What is Baptism?

Baptism is being immersed in water in the name of the Trinity for repentance and faith in Jesus denoting entry into the Christian Church. But a few points need to be unpacked from this statement:

Who was baptised in Bible times? 

The Acts of the Apostles gives the strong impression that “wherever and whenever the gospel was proclaimed, those who believed were baptised immediately”. Of course, this raises the vexed question of whether infants (those too young to express their belief) were baptised. There are four “household baptism” recorded in the New Testament (Acts 10:48, 16:15, 16:33, 18:8), and some argue that there must have been infants in at least some of these. Others argue that any infants can’t have been baptised since baptism denotes faith which the infants wouldn’t have been able to profess.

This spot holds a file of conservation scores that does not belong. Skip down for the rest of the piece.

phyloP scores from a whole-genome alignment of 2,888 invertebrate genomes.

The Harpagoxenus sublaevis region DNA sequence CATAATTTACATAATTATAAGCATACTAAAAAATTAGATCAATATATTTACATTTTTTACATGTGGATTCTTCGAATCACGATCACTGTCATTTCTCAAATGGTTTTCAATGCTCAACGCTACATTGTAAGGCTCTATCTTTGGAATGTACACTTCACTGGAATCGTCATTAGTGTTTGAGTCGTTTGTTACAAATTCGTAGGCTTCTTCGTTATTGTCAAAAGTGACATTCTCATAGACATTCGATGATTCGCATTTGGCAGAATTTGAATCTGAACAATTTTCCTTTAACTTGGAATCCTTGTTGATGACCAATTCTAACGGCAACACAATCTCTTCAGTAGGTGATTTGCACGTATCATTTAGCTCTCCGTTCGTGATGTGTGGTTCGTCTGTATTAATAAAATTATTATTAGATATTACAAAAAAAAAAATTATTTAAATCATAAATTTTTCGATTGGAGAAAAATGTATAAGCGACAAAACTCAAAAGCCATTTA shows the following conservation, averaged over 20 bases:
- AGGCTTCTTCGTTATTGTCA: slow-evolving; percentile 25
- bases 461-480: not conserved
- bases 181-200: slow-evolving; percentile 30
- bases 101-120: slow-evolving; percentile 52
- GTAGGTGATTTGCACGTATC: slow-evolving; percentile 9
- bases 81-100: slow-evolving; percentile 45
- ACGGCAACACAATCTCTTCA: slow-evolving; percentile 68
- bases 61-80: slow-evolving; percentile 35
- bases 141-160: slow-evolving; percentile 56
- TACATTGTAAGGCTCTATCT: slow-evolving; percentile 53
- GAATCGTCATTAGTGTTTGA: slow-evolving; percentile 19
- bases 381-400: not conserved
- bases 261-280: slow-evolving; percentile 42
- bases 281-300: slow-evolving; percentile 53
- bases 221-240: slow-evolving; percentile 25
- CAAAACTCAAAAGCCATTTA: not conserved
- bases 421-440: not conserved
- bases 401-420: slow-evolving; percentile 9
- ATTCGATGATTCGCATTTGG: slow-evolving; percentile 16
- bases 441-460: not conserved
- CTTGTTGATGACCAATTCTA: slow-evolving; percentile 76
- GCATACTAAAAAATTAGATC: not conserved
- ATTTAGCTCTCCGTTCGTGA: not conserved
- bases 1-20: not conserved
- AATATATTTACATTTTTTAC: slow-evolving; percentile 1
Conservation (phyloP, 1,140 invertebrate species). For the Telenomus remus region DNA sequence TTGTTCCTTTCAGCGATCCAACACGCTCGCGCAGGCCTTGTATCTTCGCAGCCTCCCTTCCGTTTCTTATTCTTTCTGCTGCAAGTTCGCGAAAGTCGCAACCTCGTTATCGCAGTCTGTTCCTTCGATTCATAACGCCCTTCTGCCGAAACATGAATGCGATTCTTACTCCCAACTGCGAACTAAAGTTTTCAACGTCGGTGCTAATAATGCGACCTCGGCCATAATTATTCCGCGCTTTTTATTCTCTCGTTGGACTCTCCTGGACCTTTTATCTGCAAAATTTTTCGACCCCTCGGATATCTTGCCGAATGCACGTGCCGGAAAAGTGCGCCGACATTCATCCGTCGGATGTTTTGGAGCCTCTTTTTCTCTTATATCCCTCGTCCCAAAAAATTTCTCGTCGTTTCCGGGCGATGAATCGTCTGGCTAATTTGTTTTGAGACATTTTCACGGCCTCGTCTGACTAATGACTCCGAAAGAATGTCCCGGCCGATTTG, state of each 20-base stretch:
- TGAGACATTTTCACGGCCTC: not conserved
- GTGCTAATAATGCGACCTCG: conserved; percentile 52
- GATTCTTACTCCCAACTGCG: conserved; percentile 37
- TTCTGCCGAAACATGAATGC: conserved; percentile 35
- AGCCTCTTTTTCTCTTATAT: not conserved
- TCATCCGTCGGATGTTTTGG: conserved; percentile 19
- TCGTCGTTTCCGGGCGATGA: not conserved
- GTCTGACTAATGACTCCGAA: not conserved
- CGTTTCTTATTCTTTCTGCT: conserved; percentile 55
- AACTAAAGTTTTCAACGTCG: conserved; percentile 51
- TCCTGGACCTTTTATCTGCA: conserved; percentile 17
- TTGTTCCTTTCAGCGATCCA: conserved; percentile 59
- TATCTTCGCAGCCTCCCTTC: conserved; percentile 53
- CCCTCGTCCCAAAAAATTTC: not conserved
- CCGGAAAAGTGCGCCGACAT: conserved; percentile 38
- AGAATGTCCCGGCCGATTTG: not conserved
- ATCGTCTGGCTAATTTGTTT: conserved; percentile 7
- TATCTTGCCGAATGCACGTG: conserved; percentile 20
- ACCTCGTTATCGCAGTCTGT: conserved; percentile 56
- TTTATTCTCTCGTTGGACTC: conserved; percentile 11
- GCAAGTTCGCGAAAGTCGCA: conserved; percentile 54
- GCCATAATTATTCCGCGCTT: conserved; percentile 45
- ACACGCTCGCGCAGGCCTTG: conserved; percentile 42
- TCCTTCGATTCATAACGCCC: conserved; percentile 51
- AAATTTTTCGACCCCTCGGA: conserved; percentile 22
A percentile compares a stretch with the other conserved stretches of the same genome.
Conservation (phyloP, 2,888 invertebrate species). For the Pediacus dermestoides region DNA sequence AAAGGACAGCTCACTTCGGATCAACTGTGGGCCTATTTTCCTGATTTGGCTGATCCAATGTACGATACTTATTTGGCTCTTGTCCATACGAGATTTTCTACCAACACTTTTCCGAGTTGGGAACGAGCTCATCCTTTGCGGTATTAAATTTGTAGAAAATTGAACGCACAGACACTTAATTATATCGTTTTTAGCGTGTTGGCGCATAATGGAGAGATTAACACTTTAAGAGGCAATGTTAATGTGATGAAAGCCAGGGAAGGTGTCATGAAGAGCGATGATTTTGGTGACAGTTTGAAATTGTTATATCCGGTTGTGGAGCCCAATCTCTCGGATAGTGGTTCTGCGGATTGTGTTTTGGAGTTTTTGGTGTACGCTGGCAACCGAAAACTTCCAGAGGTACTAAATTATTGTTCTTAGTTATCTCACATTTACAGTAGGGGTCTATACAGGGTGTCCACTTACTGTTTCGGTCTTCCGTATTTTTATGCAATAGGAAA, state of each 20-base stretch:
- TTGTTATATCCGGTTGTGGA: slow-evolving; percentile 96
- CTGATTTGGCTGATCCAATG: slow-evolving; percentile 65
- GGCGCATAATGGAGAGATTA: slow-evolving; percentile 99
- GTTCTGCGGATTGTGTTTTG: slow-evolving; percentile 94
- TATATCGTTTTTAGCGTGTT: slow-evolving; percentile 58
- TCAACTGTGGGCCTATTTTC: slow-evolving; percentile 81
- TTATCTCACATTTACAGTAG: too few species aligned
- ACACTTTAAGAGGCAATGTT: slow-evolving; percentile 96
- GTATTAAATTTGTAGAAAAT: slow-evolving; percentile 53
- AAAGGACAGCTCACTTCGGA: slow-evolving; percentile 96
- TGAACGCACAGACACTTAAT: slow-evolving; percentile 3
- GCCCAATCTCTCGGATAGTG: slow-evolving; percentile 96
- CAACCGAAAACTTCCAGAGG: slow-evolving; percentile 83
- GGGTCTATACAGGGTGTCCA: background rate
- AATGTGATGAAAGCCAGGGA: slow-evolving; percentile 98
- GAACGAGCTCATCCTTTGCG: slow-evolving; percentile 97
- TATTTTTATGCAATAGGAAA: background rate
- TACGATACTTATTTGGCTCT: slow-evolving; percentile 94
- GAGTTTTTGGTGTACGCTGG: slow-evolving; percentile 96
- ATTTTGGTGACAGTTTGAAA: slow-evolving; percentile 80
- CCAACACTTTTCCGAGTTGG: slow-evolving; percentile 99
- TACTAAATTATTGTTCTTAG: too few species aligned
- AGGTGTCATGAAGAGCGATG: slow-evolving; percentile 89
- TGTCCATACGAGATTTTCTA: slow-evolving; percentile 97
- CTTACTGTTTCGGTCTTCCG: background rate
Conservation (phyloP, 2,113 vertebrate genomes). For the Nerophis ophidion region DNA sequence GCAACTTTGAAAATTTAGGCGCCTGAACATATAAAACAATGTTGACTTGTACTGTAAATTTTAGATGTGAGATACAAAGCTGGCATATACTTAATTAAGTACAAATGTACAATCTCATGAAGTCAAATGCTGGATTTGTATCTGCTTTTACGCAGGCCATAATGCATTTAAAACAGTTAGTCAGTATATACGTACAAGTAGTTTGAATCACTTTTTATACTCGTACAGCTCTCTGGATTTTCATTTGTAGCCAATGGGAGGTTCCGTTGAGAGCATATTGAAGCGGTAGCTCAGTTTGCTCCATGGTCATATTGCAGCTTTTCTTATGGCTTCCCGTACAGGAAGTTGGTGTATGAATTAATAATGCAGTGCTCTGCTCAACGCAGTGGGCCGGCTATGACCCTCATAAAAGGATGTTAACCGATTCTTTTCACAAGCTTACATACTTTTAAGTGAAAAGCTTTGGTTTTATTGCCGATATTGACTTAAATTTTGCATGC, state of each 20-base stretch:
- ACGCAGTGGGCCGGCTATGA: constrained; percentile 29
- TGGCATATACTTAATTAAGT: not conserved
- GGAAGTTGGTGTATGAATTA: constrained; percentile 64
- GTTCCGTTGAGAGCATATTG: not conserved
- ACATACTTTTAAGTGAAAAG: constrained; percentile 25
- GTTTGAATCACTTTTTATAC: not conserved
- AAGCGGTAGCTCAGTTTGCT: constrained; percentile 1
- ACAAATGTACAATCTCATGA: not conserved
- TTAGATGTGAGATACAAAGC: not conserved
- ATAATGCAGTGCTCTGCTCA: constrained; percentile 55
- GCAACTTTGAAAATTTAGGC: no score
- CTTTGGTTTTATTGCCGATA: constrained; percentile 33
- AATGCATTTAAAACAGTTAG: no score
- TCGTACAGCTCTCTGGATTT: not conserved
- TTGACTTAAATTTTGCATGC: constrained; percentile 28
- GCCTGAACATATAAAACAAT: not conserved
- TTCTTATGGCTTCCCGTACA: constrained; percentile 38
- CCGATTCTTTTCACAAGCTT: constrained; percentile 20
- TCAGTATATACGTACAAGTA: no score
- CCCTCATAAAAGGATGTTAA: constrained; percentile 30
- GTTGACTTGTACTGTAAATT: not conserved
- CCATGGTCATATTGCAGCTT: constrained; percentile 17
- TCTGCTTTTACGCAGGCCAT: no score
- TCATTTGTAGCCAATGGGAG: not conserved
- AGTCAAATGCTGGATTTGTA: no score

The text of Acts doesn’t tell us either way, and there is no definite historical evidence about infant baptism dating before AD 200. We recommend Kevin Roy's book: Baptism, Reconciliation and Unity p37 and p41-63 for a serious examination of this question, and the item "Baptism and Reconciliation" included on this website is a brief summary of what he says.

What does baptism do?   

There are, roughly speaking, four views of the effect of someone being baptised:

For further examination of these views we recommend Gordon Kuhrt’s book Believing in Baptism p83 -101, and the item "Believing in Baptism" included on this web-site is an introduction to this area of theology.